2014- Hanson Quickel
Senator Randy Vulakovich today introduced legislation that would ensure that
expectant mothers who receive a prenatal diagnosis for Down Syndrome receive
the support and education they need to care for and enhance the quality of life
for their child.
Bill 1339, also known as the Down Syndrome Prenatal Education Act, sets
requirements for health care professionals and the state Department of Health
to provide essential guidance for those expectant mothers.
this bill ‘Chloe’s Law’ after an incredible child with Down Syndrome,” said
Senator Vulakovich, who serves as Chairman of the Senate Aging and Youth
Committee. “My legislation would simply require health care practitioners to
provide complete information to women who receive a prenatal diagnosis for Down
Syndrome so that they are better informed with regard to the positive outcomes
of giving birth to a special child such as Chloe.”
Kondrich, a child with Down Syndrome and Senator Vulakovich’s inspiration for
the bill, said, “I am very intelligent and sophisticated and I was made
father, Kurt Kondrich, added, “Chloe's Law will ensure that families who are
expecting a child like my daughter Chloe will receive factual, supportive
information about the services and resources that are available and they will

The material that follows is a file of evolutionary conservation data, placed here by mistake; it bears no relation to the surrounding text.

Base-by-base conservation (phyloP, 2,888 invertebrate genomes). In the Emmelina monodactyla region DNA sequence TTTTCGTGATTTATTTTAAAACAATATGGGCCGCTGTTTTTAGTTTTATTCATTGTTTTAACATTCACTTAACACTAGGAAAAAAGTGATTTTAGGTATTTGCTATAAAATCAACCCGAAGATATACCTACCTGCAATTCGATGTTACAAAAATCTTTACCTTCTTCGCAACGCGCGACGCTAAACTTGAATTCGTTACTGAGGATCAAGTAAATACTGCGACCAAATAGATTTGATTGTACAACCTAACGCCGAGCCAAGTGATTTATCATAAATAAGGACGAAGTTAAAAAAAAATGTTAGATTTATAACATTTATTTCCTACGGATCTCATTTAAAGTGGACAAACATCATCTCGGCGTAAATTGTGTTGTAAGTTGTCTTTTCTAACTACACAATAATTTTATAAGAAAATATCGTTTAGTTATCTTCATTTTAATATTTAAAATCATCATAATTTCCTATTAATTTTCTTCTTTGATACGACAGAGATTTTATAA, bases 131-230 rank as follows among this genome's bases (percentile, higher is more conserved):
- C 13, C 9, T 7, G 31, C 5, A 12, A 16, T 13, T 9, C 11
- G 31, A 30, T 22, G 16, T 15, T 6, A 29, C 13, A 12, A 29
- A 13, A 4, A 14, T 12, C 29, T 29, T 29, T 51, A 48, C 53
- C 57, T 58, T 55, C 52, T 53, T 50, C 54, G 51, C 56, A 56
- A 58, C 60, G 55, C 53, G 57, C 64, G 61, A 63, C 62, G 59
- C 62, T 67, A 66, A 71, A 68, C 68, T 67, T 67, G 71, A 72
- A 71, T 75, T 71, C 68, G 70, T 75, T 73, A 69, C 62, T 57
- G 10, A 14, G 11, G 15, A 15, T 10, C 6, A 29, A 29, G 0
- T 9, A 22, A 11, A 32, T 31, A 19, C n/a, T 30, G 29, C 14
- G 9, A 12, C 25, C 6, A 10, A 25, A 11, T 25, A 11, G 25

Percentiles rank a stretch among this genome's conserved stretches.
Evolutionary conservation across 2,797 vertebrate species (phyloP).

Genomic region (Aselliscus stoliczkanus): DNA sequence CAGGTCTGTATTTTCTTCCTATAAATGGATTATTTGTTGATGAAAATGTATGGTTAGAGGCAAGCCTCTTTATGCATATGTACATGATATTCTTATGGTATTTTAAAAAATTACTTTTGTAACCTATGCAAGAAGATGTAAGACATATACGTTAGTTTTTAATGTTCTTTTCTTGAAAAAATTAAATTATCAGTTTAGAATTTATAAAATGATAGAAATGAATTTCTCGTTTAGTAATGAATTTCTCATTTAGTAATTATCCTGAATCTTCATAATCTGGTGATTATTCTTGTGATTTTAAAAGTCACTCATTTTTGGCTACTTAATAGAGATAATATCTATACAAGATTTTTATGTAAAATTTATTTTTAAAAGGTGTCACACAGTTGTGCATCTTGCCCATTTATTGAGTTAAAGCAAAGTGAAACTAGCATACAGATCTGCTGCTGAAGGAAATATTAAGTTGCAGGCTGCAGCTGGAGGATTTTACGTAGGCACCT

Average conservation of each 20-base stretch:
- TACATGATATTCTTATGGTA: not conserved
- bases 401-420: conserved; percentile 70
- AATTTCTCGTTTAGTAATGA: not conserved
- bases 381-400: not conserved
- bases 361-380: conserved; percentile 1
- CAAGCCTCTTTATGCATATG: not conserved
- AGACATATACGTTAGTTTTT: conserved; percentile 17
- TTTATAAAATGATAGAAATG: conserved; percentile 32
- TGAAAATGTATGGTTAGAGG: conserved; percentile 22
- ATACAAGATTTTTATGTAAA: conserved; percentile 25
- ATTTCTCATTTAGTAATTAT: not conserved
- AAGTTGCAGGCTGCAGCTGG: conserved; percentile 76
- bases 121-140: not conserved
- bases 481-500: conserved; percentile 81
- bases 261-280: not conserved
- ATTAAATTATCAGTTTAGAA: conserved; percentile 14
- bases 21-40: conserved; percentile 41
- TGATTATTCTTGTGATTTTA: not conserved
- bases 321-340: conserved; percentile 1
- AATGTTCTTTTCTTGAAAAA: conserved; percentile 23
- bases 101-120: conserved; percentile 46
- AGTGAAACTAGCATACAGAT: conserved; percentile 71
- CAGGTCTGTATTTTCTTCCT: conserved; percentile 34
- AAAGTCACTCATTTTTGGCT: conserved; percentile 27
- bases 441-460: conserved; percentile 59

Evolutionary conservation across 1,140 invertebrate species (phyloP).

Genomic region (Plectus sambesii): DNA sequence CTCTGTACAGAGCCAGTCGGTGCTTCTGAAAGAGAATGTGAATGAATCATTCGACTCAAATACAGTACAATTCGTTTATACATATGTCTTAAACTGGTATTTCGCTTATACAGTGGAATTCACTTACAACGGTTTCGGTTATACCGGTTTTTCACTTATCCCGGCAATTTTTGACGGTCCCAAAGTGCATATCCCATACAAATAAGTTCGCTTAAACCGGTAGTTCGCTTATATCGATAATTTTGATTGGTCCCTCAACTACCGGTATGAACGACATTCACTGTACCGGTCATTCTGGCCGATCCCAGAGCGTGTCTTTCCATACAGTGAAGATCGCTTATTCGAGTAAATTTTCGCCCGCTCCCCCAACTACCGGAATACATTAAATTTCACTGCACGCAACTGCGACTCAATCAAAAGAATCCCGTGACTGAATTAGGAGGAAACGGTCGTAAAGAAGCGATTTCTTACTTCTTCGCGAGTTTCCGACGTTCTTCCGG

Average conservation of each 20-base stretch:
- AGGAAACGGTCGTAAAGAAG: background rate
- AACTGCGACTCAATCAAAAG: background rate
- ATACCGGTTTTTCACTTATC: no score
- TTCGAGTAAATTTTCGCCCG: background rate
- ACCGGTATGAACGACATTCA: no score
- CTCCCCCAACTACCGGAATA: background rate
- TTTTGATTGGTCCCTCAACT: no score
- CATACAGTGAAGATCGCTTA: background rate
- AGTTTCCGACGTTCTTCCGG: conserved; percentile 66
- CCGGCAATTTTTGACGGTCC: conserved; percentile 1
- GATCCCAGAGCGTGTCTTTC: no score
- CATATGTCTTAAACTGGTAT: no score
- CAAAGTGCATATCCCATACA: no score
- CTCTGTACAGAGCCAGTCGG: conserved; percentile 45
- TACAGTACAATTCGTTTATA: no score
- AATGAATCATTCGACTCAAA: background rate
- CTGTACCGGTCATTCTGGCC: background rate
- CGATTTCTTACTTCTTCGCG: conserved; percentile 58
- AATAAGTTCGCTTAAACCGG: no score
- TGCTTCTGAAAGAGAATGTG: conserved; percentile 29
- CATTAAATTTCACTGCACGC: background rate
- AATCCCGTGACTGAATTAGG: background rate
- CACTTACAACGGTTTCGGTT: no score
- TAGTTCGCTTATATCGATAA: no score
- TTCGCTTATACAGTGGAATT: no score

be able to see that children with Down Syndrome possess many abilities and are
a priceless gift to their families and communities.”
SB 1339, the Department of Health would make available up-to-date,
evidence-based information about Down Syndrome that has been reviewed by
medical experts and national Down Syndrome organizations. The information would include physical,
developmental, educational and psychosocial outcomes; life expectancy; clinical
course; intellectual and functional development; treatment options.
would also include contact information for First Call programs, support
services, hotlines specific to Down Syndrome, relevant resource centers,
clearinghouses and national and local Down Syndrome organizations.
legislation has been signed into law in Kentucky and Massachusetts.
is supported by Pennsylvania’s Physician General, the Arc of Pennsylvania, the
Central PA Down Syndrome Awareness Group, the Down Syndrome Association of
Pittsburgh, the Eastern PA Down Syndrome Center, the Montgomery County Down
Syndrome Interest Group, the Jerome Lejeune Foundation USA, and Parent to
Parent of PA.